In article      
 
[22]  Tian S.H., 2007. Exploration of the causes of excess liquidity of Chinese commercial banks. Economic Issues in China. 5: 38-50.
In article      
 
[23]  Tian B.P., Fang L., 2010. Factors analysis on liquidity surplus and a rise of Chinese stock markets. Systems Engineering-Theory & Practice. 2:277-286.
In article      
 
[24]  Giese V. J., Tuxen, C. K., 2007. Global liquidity and asset prices in a Co-integrated VAR [EB/OL]. http://www.economics.ox.ac.uk/hendryconference/Papaers/Giese_DFHVol.pdf.
In article      
 
[25]  White, W., 2006. Is price stability enough? BIS Working Paper. 205.
In article      
 
[26]  Xu D. L., Ye, S. B., 2008. Theoretical and empirical study on measuring methods of China’s excess liquidity. The Journal of Quantitative & Technical Economics. 3:3-16.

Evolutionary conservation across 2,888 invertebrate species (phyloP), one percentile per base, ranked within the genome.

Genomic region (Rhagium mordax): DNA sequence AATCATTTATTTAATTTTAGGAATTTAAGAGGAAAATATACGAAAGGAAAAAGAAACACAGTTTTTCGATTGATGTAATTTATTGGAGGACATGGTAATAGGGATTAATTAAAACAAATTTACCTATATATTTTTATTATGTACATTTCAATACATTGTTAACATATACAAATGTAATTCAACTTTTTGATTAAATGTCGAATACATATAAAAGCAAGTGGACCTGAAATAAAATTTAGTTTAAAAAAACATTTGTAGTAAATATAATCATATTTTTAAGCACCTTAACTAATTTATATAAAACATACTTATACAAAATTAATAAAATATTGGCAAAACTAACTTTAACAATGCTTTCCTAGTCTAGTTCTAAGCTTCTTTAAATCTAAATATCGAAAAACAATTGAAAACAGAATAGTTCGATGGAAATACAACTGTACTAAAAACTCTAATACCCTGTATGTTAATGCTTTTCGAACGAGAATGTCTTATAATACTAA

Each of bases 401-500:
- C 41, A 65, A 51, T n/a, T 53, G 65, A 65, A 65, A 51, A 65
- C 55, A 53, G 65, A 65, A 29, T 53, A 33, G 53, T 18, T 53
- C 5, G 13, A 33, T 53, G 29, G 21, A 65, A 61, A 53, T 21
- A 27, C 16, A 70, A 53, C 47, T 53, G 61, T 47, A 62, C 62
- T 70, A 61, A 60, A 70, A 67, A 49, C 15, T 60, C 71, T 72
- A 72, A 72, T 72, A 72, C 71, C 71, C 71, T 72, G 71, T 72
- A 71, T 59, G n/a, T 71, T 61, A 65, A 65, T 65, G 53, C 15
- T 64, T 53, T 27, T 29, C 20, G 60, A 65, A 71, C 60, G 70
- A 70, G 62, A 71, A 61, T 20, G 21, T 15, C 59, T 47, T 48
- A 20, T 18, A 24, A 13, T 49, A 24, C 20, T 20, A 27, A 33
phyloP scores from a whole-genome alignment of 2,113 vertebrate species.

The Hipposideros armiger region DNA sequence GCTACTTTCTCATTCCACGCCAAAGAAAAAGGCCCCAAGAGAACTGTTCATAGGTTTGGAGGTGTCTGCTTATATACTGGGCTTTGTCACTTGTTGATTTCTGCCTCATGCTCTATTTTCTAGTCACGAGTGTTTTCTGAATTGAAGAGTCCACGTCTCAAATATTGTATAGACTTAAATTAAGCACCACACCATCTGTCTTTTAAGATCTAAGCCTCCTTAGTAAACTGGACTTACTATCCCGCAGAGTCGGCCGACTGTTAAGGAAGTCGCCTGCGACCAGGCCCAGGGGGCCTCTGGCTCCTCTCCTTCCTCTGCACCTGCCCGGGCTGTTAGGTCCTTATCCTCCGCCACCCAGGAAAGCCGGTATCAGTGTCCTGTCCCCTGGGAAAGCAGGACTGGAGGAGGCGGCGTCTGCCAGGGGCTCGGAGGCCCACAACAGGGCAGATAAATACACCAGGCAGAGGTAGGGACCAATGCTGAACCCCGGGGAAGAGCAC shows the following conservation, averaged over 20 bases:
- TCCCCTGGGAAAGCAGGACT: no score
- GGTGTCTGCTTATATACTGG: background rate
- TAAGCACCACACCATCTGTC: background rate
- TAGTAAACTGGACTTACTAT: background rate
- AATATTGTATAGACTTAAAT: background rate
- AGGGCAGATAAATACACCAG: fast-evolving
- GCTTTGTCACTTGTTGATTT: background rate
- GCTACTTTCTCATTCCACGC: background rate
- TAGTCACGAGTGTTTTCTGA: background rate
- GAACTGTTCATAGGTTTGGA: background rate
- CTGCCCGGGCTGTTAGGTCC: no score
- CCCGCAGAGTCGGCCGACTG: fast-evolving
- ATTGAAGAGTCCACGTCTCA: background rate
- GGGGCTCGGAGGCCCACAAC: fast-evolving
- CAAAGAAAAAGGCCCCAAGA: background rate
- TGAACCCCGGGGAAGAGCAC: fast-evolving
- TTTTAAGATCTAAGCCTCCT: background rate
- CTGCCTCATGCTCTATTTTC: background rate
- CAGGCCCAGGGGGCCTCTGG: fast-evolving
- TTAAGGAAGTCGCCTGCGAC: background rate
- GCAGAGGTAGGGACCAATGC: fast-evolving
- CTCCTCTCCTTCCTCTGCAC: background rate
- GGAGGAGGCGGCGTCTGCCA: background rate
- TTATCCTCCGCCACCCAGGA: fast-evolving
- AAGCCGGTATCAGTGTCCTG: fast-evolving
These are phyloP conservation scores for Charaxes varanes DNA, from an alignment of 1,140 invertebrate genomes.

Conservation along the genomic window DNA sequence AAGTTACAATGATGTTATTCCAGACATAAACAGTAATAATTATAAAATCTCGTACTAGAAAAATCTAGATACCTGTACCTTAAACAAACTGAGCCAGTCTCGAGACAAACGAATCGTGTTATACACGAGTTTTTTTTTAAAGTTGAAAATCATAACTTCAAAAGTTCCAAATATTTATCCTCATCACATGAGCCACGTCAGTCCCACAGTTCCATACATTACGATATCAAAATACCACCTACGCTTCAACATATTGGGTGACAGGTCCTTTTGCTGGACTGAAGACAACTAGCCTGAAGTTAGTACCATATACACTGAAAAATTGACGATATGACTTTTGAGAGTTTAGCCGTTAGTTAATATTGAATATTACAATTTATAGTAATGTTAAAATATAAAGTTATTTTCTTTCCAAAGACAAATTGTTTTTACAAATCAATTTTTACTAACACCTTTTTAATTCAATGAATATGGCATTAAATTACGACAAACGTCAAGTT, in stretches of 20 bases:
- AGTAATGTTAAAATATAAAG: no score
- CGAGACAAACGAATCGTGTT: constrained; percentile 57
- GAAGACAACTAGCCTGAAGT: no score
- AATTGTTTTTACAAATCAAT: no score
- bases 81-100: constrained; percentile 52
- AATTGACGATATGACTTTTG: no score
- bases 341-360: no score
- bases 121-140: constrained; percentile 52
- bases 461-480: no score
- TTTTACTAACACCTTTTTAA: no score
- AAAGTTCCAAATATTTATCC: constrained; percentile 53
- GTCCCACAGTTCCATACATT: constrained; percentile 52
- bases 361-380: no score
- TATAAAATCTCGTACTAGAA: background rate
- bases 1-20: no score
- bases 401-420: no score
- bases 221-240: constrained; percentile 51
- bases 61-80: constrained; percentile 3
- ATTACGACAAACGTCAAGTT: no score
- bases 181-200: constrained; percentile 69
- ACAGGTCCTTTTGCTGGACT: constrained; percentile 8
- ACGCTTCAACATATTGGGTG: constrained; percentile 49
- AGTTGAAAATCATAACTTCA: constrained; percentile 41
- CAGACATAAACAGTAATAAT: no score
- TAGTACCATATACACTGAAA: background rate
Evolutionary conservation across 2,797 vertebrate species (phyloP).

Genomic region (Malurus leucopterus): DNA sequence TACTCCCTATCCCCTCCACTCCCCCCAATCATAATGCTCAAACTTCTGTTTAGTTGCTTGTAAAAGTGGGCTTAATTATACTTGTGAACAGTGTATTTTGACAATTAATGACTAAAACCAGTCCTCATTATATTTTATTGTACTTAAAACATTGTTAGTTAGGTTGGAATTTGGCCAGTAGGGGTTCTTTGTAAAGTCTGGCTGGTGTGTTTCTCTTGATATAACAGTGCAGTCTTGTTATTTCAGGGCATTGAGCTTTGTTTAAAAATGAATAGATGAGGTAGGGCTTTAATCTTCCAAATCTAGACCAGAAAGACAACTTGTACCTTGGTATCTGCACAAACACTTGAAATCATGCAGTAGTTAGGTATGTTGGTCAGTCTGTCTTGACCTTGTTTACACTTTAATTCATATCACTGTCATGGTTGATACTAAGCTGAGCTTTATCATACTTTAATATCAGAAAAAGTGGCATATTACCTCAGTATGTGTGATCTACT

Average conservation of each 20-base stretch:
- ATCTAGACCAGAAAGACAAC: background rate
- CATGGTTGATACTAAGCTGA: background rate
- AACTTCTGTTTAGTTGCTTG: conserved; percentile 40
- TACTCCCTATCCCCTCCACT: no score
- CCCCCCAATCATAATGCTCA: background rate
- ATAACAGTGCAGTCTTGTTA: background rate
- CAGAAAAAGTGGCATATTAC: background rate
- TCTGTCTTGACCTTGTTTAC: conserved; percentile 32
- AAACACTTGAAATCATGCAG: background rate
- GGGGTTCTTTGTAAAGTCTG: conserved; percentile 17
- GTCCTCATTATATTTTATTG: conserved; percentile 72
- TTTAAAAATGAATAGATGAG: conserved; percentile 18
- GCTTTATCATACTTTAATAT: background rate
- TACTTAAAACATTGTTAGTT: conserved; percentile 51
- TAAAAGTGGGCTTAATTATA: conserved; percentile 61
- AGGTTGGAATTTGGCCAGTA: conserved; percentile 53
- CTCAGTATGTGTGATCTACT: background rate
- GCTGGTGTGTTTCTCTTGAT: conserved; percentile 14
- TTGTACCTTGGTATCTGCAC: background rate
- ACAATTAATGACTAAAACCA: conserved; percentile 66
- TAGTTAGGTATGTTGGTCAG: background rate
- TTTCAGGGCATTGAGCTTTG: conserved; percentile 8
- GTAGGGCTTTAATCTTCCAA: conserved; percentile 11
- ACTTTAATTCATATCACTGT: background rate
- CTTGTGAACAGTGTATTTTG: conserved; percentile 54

In article      
 
[27]  Xu T., Dong, Y. X., 2010. Excess monetary liquidity, noise trading and asset price volatility. On Economic Problems. 2:4-10.
In article      
 
[28]  Yu Y.D., 2007. Understanding excess liquidity. International Economic Review. 7: 12-25.
In article      
 
[29]  Zhang C., 2009. Excess liquidity, inflation and Yuan appreciation: What can China learn from recent history?. The World Economy. 32: 998-1018.
In article      View Article